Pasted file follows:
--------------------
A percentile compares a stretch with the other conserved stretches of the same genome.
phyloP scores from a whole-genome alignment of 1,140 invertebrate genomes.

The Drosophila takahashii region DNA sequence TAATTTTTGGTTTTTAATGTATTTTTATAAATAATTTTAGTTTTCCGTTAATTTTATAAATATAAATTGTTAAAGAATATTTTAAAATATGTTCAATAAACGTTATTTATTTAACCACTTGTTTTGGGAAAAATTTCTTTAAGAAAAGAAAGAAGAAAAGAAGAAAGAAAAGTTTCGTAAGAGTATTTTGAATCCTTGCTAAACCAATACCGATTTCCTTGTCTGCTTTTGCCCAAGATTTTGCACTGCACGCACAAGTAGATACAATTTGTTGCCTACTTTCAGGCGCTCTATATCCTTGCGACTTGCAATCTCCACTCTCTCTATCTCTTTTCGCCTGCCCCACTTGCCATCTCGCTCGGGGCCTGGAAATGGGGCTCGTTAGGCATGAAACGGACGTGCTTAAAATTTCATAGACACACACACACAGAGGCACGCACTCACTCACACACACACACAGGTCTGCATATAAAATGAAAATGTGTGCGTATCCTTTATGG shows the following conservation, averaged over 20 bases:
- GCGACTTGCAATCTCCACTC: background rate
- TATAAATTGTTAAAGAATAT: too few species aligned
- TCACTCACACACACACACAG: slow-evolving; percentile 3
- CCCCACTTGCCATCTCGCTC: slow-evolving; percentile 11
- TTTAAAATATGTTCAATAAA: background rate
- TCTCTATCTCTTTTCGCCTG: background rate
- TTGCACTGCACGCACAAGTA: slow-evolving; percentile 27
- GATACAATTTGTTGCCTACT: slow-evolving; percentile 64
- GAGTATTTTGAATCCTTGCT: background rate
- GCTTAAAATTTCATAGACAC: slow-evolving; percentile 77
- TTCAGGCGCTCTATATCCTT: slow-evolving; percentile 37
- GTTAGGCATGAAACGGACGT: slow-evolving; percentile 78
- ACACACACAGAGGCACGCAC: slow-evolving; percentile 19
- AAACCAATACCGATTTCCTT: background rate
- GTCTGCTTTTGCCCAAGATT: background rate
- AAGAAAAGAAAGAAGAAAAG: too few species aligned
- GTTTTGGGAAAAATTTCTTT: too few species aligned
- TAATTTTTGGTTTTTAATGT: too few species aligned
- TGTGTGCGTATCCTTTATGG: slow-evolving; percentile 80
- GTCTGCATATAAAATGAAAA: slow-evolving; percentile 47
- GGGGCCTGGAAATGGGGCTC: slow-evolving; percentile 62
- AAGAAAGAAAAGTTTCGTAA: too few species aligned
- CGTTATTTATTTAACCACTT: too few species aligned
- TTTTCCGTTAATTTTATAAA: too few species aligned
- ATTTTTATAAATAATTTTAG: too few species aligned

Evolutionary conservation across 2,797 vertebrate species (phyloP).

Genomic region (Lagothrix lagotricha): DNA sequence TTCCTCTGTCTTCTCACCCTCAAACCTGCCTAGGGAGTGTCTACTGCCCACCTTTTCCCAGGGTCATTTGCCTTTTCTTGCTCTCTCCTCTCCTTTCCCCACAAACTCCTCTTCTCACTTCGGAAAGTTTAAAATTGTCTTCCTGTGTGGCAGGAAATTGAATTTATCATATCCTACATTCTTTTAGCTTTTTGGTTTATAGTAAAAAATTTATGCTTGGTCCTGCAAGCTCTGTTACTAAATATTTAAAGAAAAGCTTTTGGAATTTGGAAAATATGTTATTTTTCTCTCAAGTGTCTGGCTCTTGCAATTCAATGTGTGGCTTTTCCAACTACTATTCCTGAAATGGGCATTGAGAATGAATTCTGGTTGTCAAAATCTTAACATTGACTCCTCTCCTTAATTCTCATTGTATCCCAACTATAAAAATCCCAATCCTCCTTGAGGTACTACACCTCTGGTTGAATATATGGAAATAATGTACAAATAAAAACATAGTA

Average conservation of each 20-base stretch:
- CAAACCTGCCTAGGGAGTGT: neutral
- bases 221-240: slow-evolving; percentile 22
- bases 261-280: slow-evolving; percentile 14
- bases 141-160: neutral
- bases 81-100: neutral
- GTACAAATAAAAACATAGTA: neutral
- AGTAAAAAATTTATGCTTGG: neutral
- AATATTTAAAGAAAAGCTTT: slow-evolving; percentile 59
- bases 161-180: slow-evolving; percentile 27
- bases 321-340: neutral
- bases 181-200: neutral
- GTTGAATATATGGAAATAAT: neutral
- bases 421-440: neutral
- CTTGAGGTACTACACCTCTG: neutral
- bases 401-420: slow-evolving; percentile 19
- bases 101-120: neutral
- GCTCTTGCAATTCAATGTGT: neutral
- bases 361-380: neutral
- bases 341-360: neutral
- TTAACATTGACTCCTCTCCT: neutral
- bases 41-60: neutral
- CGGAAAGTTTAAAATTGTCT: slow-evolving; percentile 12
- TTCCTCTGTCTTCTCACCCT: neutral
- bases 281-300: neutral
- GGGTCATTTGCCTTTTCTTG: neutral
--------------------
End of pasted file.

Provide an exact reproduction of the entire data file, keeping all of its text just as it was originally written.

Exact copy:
A percentile compares a stretch with the other conserved stretches of the same genome.
phyloP scores from a whole-genome alignment of 1,140 invertebrate genomes.

The Drosophila takahashii region DNA sequence TAATTTTTGGTTTTTAATGTATTTTTATAAATAATTTTAGTTTTCCGTTAATTTTATAAATATAAATTGTTAAAGAATATTTTAAAATATGTTCAATAAACGTTATTTATTTAACCACTTGTTTTGGGAAAAATTTCTTTAAGAAAAGAAAGAAGAAAAGAAGAAAGAAAAGTTTCGTAAGAGTATTTTGAATCCTTGCTAAACCAATACCGATTTCCTTGTCTGCTTTTGCCCAAGATTTTGCACTGCACGCACAAGTAGATACAATTTGTTGCCTACTTTCAGGCGCTCTATATCCTTGCGACTTGCAATCTCCACTCTCTCTATCTCTTTTCGCCTGCCCCACTTGCCATCTCGCTCGGGGCCTGGAAATGGGGCTCGTTAGGCATGAAACGGACGTGCTTAAAATTTCATAGACACACACACACAGAGGCACGCACTCACTCACACACACACACAGGTCTGCATATAAAATGAAAATGTGTGCGTATCCTTTATGG shows the following conservation, averaged over 20 bases:
- GCGACTTGCAATCTCCACTC: background rate
- TATAAATTGTTAAAGAATAT: too few species aligned
- TCACTCACACACACACACAG: slow-evolving; percentile 3
- CCCCACTTGCCATCTCGCTC: slow-evolving; percentile 11
- TTTAAAATATGTTCAATAAA: background rate
- TCTCTATCTCTTTTCGCCTG: background rate
- TTGCACTGCACGCACAAGTA: slow-evolving; percentile 27
- GATACAATTTGTTGCCTACT: slow-evolving; percentile 64
- GAGTATTTTGAATCCTTGCT: background rate
- GCTTAAAATTTCATAGACAC: slow-evolving; percentile 77
- TTCAGGCGCTCTATATCCTT: slow-evolving; percentile 37
- GTTAGGCATGAAACGGACGT: slow-evolving; percentile 78
- ACACACACAGAGGCACGCAC: slow-evolving; percentile 19
- AAACCAATACCGATTTCCTT: background rate
- GTCTGCTTTTGCCCAAGATT: background rate
- AAGAAAAGAAAGAAGAAAAG: too few species aligned
- GTTTTGGGAAAAATTTCTTT: too few species aligned
- TAATTTTTGGTTTTTAATGT: too few species aligned
- TGTGTGCGTATCCTTTATGG: slow-evolving; percentile 80
- GTCTGCATATAAAATGAAAA: slow-evolving; percentile 47
- GGGGCCTGGAAATGGGGCTC: slow-evolving; percentile 62
- AAGAAAGAAAAGTTTCGTAA: too few species aligned
- CGTTATTTATTTAACCACTT: too few species aligned
- TTTTCCGTTAATTTTATAAA: too few species aligned
- ATTTTTATAAATAATTTTAG: too few species aligned

Evolutionary conservation across 2,797 vertebrate species (phyloP).

Genomic region (Lagothrix lagotricha): DNA sequence TTCCTCTGTCTTCTCACCCTCAAACCTGCCTAGGGAGTGTCTACTGCCCACCTTTTCCCAGGGTCATTTGCCTTTTCTTGCTCTCTCCTCTCCTTTCCCCACAAACTCCTCTTCTCACTTCGGAAAGTTTAAAATTGTCTTCCTGTGTGGCAGGAAATTGAATTTATCATATCCTACATTCTTTTAGCTTTTTGGTTTATAGTAAAAAATTTATGCTTGGTCCTGCAAGCTCTGTTACTAAATATTTAAAGAAAAGCTTTTGGAATTTGGAAAATATGTTATTTTTCTCTCAAGTGTCTGGCTCTTGCAATTCAATGTGTGGCTTTTCCAACTACTATTCCTGAAATGGGCATTGAGAATGAATTCTGGTTGTCAAAATCTTAACATTGACTCCTCTCCTTAATTCTCATTGTATCCCAACTATAAAAATCCCAATCCTCCTTGAGGTACTACACCTCTGGTTGAATATATGGAAATAATGTACAAATAAAAACATAGTA

Average conservation of each 20-base stretch:
- CAAACCTGCCTAGGGAGTGT: neutral
- bases 221-240: slow-evolving; percentile 22
- bases 261-280: slow-evolving; percentile 14
- bases 141-160: neutral
- bases 81-100: neutral
- GTACAAATAAAAACATAGTA: neutral
- AGTAAAAAATTTATGCTTGG: neutral
- AATATTTAAAGAAAAGCTTT: slow-evolving; percentile 59
- bases 161-180: slow-evolving; percentile 27
- bases 321-340: neutral
- bases 181-200: neutral
- GTTGAATATATGGAAATAAT: neutral
- bases 421-440: neutral
- CTTGAGGTACTACACCTCTG: neutral
- bases 401-420: slow-evolving; percentile 19
- bases 101-120: neutral
- GCTCTTGCAATTCAATGTGT: neutral
- bases 361-380: neutral
- bases 341-360: neutral
- TTAACATTGACTCCTCTCCT: neutral
- bases 41-60: neutral
- CGGAAAGTTTAAAATTGTCT: slow-evolving; percentile 12
- TTCCTCTGTCTTCTCACCCT: neutral
- bases 281-300: neutral
- GGGTCATTTGCCTTTTCTTG: neutral